What is content?
Content is any information communicated using a medium such as speech, writing, print, visual, or even sign language. Content has an audience within a specific context. A book, a tweet, a status update, a video, a podcast, a product review, a TED talk, a question, and an answer are all examples of content.
Humans beings have evolved over millions of years. The oldest content – some cave paintings – have been discovered that are about 32,000 years old. From cave paintings, sign language, spoken language, and writings to today’s medium of electronic devices, content creation and distribution has come a long way.
So how has the content changed over the years? Here’s a brief history of content.
For thousands of years, before written language existed, knowledge was passed from one generation to the next using gestures, drawings, and later spoken language. Then we started writing, and a handful of very knowledgeable people, such as Socrates, da Vinci, and Shakespeare, created literary and artistic pieces. Content was premium because it was written and copied by hand and there was very few of it.
Modern and Industrial age
In the fifteenth century, Gutenberg invented the hand-operated printing press. It enabled printing of a large number of books and other literary works. During the industrial revolution, a mechanized version of the printing press helped massive creation and distribution of printed materials. Content creators were more than ever before but they were still a minority. Electronic production and recording medium were invented in the twentieth century that helped creation and distribution of content to an even larger population and commoditize content.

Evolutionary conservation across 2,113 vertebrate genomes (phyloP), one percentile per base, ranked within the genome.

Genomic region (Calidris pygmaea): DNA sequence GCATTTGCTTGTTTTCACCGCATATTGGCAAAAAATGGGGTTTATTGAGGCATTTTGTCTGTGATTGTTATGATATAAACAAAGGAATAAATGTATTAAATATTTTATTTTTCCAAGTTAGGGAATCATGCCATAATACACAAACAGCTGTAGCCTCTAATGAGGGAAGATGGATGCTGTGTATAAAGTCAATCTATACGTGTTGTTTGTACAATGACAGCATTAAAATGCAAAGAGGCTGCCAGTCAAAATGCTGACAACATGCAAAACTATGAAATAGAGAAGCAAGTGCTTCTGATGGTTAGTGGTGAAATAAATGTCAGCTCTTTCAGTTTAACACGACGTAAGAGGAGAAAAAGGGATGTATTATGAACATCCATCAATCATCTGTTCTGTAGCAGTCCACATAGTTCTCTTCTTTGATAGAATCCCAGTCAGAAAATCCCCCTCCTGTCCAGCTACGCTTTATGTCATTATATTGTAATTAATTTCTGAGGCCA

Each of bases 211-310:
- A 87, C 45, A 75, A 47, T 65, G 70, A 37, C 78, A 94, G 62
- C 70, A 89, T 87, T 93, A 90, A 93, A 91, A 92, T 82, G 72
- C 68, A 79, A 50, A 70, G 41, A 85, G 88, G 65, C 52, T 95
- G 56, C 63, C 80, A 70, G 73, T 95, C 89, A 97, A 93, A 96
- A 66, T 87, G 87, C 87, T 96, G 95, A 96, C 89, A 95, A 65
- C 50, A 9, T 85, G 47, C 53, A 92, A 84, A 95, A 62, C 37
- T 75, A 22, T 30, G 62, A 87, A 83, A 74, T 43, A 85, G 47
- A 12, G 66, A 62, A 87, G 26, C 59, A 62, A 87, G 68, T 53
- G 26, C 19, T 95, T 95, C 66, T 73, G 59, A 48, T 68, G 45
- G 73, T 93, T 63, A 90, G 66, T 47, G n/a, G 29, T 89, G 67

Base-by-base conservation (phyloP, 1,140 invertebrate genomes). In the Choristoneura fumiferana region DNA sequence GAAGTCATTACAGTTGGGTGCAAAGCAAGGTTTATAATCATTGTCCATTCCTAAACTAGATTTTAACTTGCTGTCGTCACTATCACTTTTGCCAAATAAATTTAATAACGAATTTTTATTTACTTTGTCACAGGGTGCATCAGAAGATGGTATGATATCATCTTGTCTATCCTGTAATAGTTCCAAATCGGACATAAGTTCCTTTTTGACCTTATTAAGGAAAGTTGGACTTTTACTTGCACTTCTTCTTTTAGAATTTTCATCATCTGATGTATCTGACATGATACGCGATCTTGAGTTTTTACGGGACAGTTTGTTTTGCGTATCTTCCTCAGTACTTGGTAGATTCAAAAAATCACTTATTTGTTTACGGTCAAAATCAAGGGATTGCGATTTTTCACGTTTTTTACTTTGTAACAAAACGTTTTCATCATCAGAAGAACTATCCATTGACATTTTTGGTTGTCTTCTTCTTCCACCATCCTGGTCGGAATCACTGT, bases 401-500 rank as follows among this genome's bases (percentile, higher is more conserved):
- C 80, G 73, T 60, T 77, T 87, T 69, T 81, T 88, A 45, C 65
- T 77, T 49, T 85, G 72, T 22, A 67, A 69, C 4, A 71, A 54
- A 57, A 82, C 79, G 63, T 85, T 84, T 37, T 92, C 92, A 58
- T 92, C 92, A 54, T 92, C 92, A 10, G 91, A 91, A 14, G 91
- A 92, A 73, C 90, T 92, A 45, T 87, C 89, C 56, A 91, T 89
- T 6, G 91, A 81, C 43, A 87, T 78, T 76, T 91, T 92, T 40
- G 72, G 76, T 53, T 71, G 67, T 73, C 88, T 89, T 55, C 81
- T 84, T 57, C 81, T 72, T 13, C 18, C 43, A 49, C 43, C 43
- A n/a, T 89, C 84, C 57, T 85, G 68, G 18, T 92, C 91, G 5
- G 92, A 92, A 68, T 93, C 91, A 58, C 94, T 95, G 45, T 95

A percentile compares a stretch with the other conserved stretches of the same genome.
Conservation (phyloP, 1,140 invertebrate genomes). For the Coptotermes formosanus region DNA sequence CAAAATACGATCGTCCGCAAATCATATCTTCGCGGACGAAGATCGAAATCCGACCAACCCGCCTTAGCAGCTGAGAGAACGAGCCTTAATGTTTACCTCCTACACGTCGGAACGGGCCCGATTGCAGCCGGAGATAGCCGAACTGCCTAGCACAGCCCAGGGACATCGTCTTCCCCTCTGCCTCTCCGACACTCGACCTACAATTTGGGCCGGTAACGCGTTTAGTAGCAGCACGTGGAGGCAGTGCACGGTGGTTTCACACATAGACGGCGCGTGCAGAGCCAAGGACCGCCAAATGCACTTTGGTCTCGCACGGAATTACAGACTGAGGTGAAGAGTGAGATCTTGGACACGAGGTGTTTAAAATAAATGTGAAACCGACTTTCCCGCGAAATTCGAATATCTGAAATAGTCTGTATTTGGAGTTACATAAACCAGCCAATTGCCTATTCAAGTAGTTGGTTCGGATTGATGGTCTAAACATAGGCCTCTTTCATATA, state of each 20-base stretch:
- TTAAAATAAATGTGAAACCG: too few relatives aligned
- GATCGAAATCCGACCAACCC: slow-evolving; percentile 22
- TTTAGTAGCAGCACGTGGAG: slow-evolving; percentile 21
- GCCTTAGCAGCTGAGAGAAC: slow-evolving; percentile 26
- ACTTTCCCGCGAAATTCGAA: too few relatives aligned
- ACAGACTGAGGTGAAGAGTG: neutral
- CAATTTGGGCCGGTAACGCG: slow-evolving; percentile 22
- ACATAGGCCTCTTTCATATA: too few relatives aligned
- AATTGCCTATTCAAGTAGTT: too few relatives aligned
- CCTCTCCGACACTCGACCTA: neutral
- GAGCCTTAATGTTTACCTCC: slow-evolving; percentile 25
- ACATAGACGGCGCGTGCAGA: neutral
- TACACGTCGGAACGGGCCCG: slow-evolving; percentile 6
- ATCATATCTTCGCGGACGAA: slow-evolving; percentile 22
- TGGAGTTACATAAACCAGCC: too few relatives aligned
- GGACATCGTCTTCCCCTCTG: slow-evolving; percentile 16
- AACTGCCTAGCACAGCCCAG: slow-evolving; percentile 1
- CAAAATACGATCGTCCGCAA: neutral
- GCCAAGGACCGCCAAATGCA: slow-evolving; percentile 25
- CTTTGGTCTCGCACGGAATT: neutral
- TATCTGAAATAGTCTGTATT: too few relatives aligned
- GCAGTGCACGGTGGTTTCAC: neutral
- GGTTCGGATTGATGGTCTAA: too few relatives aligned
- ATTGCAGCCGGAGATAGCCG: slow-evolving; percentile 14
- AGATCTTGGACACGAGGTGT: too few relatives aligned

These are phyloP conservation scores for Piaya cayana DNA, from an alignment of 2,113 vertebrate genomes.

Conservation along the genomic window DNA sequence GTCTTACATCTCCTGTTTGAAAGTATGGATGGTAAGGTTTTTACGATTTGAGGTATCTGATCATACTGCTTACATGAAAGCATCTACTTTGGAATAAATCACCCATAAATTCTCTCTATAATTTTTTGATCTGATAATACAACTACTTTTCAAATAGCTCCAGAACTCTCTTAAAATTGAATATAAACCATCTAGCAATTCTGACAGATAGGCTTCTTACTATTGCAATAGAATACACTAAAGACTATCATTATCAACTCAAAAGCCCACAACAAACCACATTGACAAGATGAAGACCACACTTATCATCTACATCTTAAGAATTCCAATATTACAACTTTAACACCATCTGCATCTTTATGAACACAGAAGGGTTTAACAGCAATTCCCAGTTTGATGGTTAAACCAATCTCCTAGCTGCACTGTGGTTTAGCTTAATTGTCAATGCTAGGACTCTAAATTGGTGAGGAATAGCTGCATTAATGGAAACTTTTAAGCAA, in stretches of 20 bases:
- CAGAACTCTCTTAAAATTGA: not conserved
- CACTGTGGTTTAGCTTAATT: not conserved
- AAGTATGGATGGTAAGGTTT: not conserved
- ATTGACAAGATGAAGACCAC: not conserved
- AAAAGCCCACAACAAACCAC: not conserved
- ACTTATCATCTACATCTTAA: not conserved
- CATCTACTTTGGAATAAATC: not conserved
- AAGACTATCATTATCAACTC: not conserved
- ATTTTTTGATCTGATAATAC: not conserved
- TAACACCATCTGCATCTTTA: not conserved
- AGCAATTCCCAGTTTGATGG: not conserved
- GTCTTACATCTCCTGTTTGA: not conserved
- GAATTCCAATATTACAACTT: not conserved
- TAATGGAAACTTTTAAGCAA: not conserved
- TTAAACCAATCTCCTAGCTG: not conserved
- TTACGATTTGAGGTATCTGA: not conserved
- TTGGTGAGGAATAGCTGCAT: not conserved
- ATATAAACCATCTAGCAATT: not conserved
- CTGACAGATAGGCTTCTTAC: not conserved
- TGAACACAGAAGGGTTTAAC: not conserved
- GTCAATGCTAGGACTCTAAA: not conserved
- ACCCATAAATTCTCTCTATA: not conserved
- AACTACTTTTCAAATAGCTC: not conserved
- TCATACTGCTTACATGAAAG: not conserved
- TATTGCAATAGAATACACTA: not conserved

The Internet age (1995-2000)
In mid 1990s, Internet started becoming accessible to the general populace. The content creators and consumers multiplied, and the cost of creating and distribution started veering toward zero. The content was still static text and images delivered over the slow dial-up connections.
The age of the broadband
Beginning in 2001, home broadband started becoming ubiquitous and affordable. Content now included not just text and images but also Flash animations and short videos. Online learning revolution started at around the same time though it didn’t quite revolutionize education as many had expected.
The “social” age
The age in which we live now can be called the social age. Dominated by Facebook and Twitter, we create small chunks of content on a daily basis and share it with our friends and followers. Movies, restaurants, and everything under the sun (sold by Amazon) is being reviewed by the consumers and shared with the rest.
Content has come a long way. From premium priced content created by experts, the world is gravitating toward socially-created content that costs nothing. And this is happening because the quality of content is not enough. It’s the marketing, relevance, and social features enabled by technology that is revolutionizing the business of content.
Is content still king?